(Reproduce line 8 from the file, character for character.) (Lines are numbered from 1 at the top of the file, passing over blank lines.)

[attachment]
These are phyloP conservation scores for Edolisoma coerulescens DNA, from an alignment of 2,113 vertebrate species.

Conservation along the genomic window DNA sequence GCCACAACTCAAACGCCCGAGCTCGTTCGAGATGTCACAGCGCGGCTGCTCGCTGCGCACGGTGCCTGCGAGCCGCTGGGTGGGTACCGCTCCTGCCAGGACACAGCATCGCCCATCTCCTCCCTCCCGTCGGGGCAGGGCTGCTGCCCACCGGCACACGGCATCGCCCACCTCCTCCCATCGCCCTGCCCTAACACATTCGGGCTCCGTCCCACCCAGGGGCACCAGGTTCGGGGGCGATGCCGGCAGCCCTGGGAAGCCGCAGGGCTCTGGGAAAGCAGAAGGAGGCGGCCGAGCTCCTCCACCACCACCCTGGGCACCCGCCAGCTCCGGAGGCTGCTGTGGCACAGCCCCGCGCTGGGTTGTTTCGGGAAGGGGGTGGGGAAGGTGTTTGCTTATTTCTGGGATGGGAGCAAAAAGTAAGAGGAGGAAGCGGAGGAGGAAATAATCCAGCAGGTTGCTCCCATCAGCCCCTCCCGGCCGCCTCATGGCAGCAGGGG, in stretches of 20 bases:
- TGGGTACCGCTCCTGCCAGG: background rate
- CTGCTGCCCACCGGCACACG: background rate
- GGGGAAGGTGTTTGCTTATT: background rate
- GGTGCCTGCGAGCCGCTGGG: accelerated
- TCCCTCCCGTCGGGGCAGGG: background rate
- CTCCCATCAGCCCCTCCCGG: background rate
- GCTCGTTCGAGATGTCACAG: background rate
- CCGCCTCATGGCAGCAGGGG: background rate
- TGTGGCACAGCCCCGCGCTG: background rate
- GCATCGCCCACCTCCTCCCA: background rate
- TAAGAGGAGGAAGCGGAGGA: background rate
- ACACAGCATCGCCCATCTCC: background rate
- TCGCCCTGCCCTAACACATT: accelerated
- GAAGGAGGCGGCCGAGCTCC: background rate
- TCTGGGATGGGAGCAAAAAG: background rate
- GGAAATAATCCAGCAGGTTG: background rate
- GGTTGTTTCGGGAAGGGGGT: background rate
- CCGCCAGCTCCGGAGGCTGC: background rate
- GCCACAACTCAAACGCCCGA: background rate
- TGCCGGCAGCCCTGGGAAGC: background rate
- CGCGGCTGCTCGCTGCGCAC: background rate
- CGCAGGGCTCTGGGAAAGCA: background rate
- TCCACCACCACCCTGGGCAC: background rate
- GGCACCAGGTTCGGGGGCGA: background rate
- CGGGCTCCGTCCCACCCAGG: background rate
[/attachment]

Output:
- CTCCCATCAGCCCCTCCCGG: background rate